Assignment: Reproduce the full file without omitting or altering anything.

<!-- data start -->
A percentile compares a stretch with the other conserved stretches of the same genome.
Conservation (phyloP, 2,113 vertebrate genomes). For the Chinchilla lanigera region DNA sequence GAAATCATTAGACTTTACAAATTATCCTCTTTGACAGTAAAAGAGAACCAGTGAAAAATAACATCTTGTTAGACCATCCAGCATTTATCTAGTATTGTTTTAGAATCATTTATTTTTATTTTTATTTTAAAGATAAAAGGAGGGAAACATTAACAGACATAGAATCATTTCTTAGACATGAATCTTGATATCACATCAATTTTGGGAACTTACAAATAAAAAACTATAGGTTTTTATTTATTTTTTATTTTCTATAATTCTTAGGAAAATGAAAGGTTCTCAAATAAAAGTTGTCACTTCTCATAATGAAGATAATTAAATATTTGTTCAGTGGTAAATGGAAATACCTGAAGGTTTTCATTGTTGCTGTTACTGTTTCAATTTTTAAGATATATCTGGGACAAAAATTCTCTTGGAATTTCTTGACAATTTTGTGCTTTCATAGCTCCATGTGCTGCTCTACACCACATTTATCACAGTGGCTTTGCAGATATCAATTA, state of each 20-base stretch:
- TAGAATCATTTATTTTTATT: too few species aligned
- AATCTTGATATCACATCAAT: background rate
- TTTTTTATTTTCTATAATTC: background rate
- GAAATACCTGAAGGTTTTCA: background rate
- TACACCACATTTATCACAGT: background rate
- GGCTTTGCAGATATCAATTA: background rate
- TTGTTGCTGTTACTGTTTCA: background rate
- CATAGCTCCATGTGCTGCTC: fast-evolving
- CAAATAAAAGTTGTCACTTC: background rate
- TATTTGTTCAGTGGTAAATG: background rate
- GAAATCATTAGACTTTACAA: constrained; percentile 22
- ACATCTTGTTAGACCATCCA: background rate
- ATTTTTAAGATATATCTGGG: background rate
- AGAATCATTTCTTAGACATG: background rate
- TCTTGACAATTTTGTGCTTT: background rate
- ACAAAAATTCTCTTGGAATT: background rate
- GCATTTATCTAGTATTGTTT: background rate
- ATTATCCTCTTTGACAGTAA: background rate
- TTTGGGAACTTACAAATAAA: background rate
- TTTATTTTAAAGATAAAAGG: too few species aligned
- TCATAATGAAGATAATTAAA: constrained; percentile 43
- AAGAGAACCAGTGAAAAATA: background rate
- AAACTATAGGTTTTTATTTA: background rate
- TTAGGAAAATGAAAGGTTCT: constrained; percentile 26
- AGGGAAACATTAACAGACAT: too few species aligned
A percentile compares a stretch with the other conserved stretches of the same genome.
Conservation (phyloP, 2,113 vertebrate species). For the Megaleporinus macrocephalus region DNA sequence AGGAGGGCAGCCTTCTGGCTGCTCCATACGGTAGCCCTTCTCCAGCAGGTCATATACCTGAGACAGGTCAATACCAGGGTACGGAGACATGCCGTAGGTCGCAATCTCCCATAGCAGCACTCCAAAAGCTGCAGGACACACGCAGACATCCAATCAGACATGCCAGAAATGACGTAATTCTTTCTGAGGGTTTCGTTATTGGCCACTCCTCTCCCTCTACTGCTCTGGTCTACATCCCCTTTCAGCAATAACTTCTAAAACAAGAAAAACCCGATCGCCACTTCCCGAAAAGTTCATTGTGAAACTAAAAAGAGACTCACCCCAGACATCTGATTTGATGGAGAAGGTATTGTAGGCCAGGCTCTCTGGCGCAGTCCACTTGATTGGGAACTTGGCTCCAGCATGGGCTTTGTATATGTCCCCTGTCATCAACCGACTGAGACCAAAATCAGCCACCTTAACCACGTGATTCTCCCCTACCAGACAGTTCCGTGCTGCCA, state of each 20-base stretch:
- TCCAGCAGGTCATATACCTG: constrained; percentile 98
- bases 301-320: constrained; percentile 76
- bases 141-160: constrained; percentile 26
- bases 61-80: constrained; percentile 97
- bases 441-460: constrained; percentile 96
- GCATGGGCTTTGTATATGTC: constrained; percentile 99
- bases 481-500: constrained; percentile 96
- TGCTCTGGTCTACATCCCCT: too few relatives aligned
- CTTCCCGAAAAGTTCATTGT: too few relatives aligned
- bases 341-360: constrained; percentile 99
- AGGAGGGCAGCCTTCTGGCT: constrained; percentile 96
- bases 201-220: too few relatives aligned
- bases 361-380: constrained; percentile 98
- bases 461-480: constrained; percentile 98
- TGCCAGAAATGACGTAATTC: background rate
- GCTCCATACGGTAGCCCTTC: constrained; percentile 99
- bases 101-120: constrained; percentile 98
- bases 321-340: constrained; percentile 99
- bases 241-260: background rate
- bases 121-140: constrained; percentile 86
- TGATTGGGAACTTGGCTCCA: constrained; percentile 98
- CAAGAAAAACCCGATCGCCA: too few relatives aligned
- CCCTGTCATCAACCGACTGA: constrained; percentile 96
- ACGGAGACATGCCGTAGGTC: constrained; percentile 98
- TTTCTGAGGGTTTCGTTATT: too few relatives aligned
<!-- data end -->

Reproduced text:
A percentile compares a stretch with the other conserved stretches of the same genome.
Conservation (phyloP, 2,113 vertebrate genomes). For the Chinchilla lanigera region DNA sequence GAAATCATTAGACTTTACAAATTATCCTCTTTGACAGTAAAAGAGAACCAGTGAAAAATAACATCTTGTTAGACCATCCAGCATTTATCTAGTATTGTTTTAGAATCATTTATTTTTATTTTTATTTTAAAGATAAAAGGAGGGAAACATTAACAGACATAGAATCATTTCTTAGACATGAATCTTGATATCACATCAATTTTGGGAACTTACAAATAAAAAACTATAGGTTTTTATTTATTTTTTATTTTCTATAATTCTTAGGAAAATGAAAGGTTCTCAAATAAAAGTTGTCACTTCTCATAATGAAGATAATTAAATATTTGTTCAGTGGTAAATGGAAATACCTGAAGGTTTTCATTGTTGCTGTTACTGTTTCAATTTTTAAGATATATCTGGGACAAAAATTCTCTTGGAATTTCTTGACAATTTTGTGCTTTCATAGCTCCATGTGCTGCTCTACACCACATTTATCACAGTGGCTTTGCAGATATCAATTA, state of each 20-base stretch:
- TAGAATCATTTATTTTTATT: too few species aligned
- AATCTTGATATCACATCAAT: background rate
- TTTTTTATTTTCTATAATTC: background rate
- GAAATACCTGAAGGTTTTCA: background rate
- TACACCACATTTATCACAGT: background rate
- GGCTTTGCAGATATCAATTA: background rate
- TTGTTGCTGTTACTGTTTCA: background rate
- CATAGCTCCATGTGCTGCTC: fast-evolving
- CAAATAAAAGTTGTCACTTC: background rate
- TATTTGTTCAGTGGTAAATG: background rate
- GAAATCATTAGACTTTACAA: constrained; percentile 22
- ACATCTTGTTAGACCATCCA: background rate
- ATTTTTAAGATATATCTGGG: background rate
- AGAATCATTTCTTAGACATG: background rate
- TCTTGACAATTTTGTGCTTT: background rate
- ACAAAAATTCTCTTGGAATT: background rate
- GCATTTATCTAGTATTGTTT: background rate
- ATTATCCTCTTTGACAGTAA: background rate
- TTTGGGAACTTACAAATAAA: background rate
- TTTATTTTAAAGATAAAAGG: too few species aligned
- TCATAATGAAGATAATTAAA: constrained; percentile 43
- AAGAGAACCAGTGAAAAATA: background rate
- AAACTATAGGTTTTTATTTA: background rate
- TTAGGAAAATGAAAGGTTCT: constrained; percentile 26
- AGGGAAACATTAACAGACAT: too few species aligned
A percentile compares a stretch with the other conserved stretches of the same genome.
Conservation (phyloP, 2,113 vertebrate species). For the Megaleporinus macrocephalus region DNA sequence AGGAGGGCAGCCTTCTGGCTGCTCCATACGGTAGCCCTTCTCCAGCAGGTCATATACCTGAGACAGGTCAATACCAGGGTACGGAGACATGCCGTAGGTCGCAATCTCCCATAGCAGCACTCCAAAAGCTGCAGGACACACGCAGACATCCAATCAGACATGCCAGAAATGACGTAATTCTTTCTGAGGGTTTCGTTATTGGCCACTCCTCTCCCTCTACTGCTCTGGTCTACATCCCCTTTCAGCAATAACTTCTAAAACAAGAAAAACCCGATCGCCACTTCCCGAAAAGTTCATTGTGAAACTAAAAAGAGACTCACCCCAGACATCTGATTTGATGGAGAAGGTATTGTAGGCCAGGCTCTCTGGCGCAGTCCACTTGATTGGGAACTTGGCTCCAGCATGGGCTTTGTATATGTCCCCTGTCATCAACCGACTGAGACCAAAATCAGCCACCTTAACCACGTGATTCTCCCCTACCAGACAGTTCCGTGCTGCCA, state of each 20-base stretch:
- TCCAGCAGGTCATATACCTG: constrained; percentile 98
- bases 301-320: constrained; percentile 76
- bases 141-160: constrained; percentile 26
- bases 61-80: constrained; percentile 97
- bases 441-460: constrained; percentile 96
- GCATGGGCTTTGTATATGTC: constrained; percentile 99
- bases 481-500: constrained; percentile 96
- TGCTCTGGTCTACATCCCCT: too few relatives aligned
- CTTCCCGAAAAGTTCATTGT: too few relatives aligned
- bases 341-360: constrained; percentile 99
- AGGAGGGCAGCCTTCTGGCT: constrained; percentile 96
- bases 201-220: too few relatives aligned
- bases 361-380: constrained; percentile 98
- bases 461-480: constrained; percentile 98
- TGCCAGAAATGACGTAATTC: background rate
- GCTCCATACGGTAGCCCTTC: constrained; percentile 99
- bases 101-120: constrained; percentile 98
- bases 321-340: constrained; percentile 99
- bases 241-260: background rate
- bases 121-140: constrained; percentile 86
- TGATTGGGAACTTGGCTCCA: constrained; percentile 98
- CAAGAAAAACCCGATCGCCA: too few relatives aligned
- CCCTGTCATCAACCGACTGA: constrained; percentile 96
- ACGGAGACATGCCGTAGGTC: constrained; percentile 98
- TTTCTGAGGGTTTCGTTATT: too few relatives aligned